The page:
EC appearance was compared to clinicopathological characteristics including disease activity and extension and clinical course. All the patients were followed monthly or bimonthly. The relapse was defined as described previously.
Statistical analyses were performed using Fisher's exact test, the χ2 test, Student's t-test, the Mann–Whitney U test, and the Kruskal–Wallis test as appropriate. Comparison of the percentage of patients in remission on the basis of the EC classification was made using the Kaplan–Meier method and analyzed by log-rank test. A P value <.05 was accepted as statistically significant. The κ value was used to estimate interobserver variations in the EC classification between the endoscopists. Agreement was considered poor (κ <0.4), good (κ 0.4–0.75) and excellent (κ >0.75).
EC was conducted for mild to moderate UC 32 cases from January 2010 to August 2016. They consisted of 24 men and 8 women, and mean age at entry was 41.4 years (range, 20–77). The median duration of UC was 8.3 years ranging 0 to 22. They included 12 pan-colitis, 8 left-sided colitis, and 12 proctitis type. There were 13 patients in active disease stage, while 19 in remission, with being 30 cases with relapse-remitting and 2 cases with first attack type of disease. There were 15 cases in EC-A, 8 in EC-B, 5 in EC-C, and 4 in EC-D. The interobserver agreement for the EC stratification between H.I. and N.U. was excellent with the κ value of 0.77. Each EC-A case was in remission stage, while all the EC-C and EC-D cases were in active stage. There were 4 and 4 EC-B cases in remission and active stage, respectively. The EC-A cases were divided into MES0 (n = 11) and MES1 (n = 4) endoscopic grade, while the EC-B cases were into MES0 (n = 2) and MES1 (n = 6). There were no cases of MES0 in the EC-C and -D group. The differences reached statistical significance (P < .01). The other clinical parameters did not show significant correlation with the EC classification. The treatment method at the time of EC observation, it was divided into 5-aminosalicylic acid (5-ASA) alone, steroid, azathioprine, steroid + azathioprine, antitumor necrosis factor (TNF)-α antibody preparation, tacrolimus, and no treatment. We summarized the association of different therapy regimens with MES and EC classifications in Table 1. UC patients who were prescribed more intensive treatments including anti-TNF-α antibody and tacrolimus and steroid tended to have the MES1 despite statistical insignificance. The correlation between the different therapies and EC classifications appeared still poor.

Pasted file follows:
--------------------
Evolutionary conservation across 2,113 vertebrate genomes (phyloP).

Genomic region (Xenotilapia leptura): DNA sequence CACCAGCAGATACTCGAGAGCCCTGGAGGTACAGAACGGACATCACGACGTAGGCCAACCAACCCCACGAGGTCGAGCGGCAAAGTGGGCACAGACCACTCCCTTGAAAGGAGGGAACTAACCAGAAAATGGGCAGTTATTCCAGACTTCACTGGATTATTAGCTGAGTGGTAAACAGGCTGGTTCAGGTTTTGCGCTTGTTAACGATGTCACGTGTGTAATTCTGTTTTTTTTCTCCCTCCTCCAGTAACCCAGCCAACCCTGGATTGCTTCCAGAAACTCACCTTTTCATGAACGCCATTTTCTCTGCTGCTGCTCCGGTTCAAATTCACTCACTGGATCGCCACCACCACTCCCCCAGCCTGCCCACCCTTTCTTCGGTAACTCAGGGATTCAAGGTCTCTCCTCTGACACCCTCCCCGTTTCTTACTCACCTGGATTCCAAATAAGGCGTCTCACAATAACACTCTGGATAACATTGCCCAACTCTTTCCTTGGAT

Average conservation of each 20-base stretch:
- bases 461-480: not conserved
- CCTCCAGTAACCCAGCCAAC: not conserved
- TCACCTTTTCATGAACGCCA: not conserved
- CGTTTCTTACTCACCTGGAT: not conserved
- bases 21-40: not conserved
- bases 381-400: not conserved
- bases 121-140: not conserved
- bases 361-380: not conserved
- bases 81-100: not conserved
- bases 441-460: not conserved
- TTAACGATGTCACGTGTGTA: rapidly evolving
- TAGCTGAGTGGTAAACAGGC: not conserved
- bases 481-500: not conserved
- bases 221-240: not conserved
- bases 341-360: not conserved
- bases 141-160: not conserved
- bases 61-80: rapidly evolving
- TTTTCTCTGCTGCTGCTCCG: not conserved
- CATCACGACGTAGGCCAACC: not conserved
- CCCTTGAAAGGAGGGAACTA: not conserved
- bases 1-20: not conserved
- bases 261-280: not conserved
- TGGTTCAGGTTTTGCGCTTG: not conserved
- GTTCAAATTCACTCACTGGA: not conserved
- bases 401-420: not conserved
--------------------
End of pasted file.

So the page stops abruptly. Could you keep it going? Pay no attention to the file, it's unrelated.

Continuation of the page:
Table 2 showed the correlations between the EC classification and the histopathological findings specific for the disease. The differences in the presence of severe mucosal inflammation, crypt abscess and goblet cell depletion among the EC classifications reached statistical significance for each. That is, in the EC-A group, almost all except one patients had no pathognomonic features. On the other hand, all the EC-D patients had severe mucosal inflammation, crypt abscess and goblet cell depletion. Again, there were substantially close correspondences in glandular architectures between the EC and histopathological view as shown in Figures 2–4.
Endoscopy was performed in case of relapse or once in 2 years for UC-associated cancer surveillance (median 0.5 per year; mean 0.7 per year, range 0.3–2.5 per year). Twenty-two in the 32 UC patients were followed-up more than 60 months. There were 9 cases in EC-A, 4 in EC-B, 5 in EC-C, and 4 in EC-D. There were significant differences in the percentages of the remission among the EC classifications (P < .005, Fig. 5). There were 2 (50%) recurrent cases among in the EC-B group; 2 (40%) recurrent cases in the EC-C group, and 3 (75%) recurrent cases in the EC-D group during the follow-up period (median, 521 days). On the contrary, none had relapse in the EC-A group during the follow-up period.
We documented here the simple stratification for endoscytoscopic findings in UC patients. The interobserver agreement for the EC stratification was comparable to the prior studies via CLE or EC.[8,11] Currently, there have been several stratification systems for UC using the ultramagnified endoscopic modalities.[8,11,13] Bessho et al established the EC scoring system consisting of shape of crypts, distance between crypts and small vessels with acceptable interobserver agreement. However, it was difficult to identify microvessels after staining with methylene blue and crystal violet during EC in our experience. Instead, CLE using fluorescein could be reliably evaluate the microvascular alterations in the gut mucosa of UC patients.[11,13] Our 4-grade stratification system based on cryptal architectures can be simple and easy to learn for endoscopists beginning to use EC. Nevertheless, EC has potential limitations related to additional processes of washing, staining, and imaging.